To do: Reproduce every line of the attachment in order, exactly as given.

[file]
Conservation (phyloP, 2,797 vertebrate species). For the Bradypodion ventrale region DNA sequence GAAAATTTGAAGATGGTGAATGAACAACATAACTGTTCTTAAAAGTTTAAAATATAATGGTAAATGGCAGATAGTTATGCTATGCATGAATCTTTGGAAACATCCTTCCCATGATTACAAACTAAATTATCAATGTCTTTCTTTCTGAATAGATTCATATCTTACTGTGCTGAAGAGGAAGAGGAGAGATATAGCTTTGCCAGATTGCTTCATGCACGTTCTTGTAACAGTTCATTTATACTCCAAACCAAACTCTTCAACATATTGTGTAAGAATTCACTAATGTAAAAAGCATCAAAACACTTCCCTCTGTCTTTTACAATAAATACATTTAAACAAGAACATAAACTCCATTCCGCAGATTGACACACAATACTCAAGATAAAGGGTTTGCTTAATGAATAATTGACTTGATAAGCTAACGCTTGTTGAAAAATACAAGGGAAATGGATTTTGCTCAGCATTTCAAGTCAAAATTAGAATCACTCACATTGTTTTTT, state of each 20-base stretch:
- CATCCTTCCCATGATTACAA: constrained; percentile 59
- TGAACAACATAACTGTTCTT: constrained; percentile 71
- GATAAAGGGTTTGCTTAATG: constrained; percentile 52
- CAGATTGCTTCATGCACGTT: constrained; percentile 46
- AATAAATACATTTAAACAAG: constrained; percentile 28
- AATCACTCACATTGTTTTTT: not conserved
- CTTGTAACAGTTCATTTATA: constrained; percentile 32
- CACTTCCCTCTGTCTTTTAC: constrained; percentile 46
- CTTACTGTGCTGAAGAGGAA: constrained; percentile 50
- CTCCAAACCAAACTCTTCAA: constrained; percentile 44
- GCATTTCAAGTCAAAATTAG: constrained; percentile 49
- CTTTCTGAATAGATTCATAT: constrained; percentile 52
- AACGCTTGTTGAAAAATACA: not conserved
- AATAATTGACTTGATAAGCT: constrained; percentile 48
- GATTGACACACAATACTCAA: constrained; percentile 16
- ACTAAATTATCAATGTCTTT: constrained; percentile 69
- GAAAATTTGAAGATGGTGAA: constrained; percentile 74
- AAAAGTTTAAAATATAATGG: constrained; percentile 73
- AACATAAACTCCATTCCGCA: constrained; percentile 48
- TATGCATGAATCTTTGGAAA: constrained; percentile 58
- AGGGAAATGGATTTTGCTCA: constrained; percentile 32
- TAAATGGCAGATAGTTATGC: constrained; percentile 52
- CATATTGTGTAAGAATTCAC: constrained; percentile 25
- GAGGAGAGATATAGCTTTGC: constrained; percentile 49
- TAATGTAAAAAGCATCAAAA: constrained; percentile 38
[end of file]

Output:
Conservation (phyloP, 2,797 vertebrate species). For the Bradypodion ventrale region DNA sequence GAAAATTTGAAGATGGTGAATGAACAACATAACTGTTCTTAAAAGTTTAAAATATAATGGTAAATGGCAGATAGTTATGCTATGCATGAATCTTTGGAAACATCCTTCCCATGATTACAAACTAAATTATCAATGTCTTTCTTTCTGAATAGATTCATATCTTACTGTGCTGAAGAGGAAGAGGAGAGATATAGCTTTGCCAGATTGCTTCATGCACGTTCTTGTAACAGTTCATTTATACTCCAAACCAAACTCTTCAACATATTGTGTAAGAATTCACTAATGTAAAAAGCATCAAAACACTTCCCTCTGTCTTTTACAATAAATACATTTAAACAAGAACATAAACTCCATTCCGCAGATTGACACACAATACTCAAGATAAAGGGTTTGCTTAATGAATAATTGACTTGATAAGCTAACGCTTGTTGAAAAATACAAGGGAAATGGATTTTGCTCAGCATTTCAAGTCAAAATTAGAATCACTCACATTGTTTTTT, state of each 20-base stretch:
- CATCCTTCCCATGATTACAA: constrained; percentile 59
- TGAACAACATAACTGTTCTT: constrained; percentile 71
- GATAAAGGGTTTGCTTAATG: constrained; percentile 52
- CAGATTGCTTCATGCACGTT: constrained; percentile 46
- AATAAATACATTTAAACAAG: constrained; percentile 28
- AATCACTCACATTGTTTTTT: not conserved
- CTTGTAACAGTTCATTTATA: constrained; percentile 32
- CACTTCCCTCTGTCTTTTAC: constrained; percentile 46
- CTTACTGTGCTGAAGAGGAA: constrained; percentile 50
- CTCCAAACCAAACTCTTCAA: constrained; percentile 44
- GCATTTCAAGTCAAAATTAG: constrained; percentile 49
- CTTTCTGAATAGATTCATAT: constrained; percentile 52
- AACGCTTGTTGAAAAATACA: not conserved
- AATAATTGACTTGATAAGCT: constrained; percentile 48
- GATTGACACACAATACTCAA: constrained; percentile 16
- ACTAAATTATCAATGTCTTT: constrained; percentile 69
- GAAAATTTGAAGATGGTGAA: constrained; percentile 74
- AAAAGTTTAAAATATAATGG: constrained; percentile 73
- AACATAAACTCCATTCCGCA: constrained; percentile 48
- TATGCATGAATCTTTGGAAA: constrained; percentile 58
- AGGGAAATGGATTTTGCTCA: constrained; percentile 32
- TAAATGGCAGATAGTTATGC: constrained; percentile 52
- CATATTGTGTAAGAATTCAC: constrained; percentile 25
- GAGGAGAGATATAGCTTTGC: constrained; percentile 49
- TAATGTAAAAAGCATCAAAA: constrained; percentile 38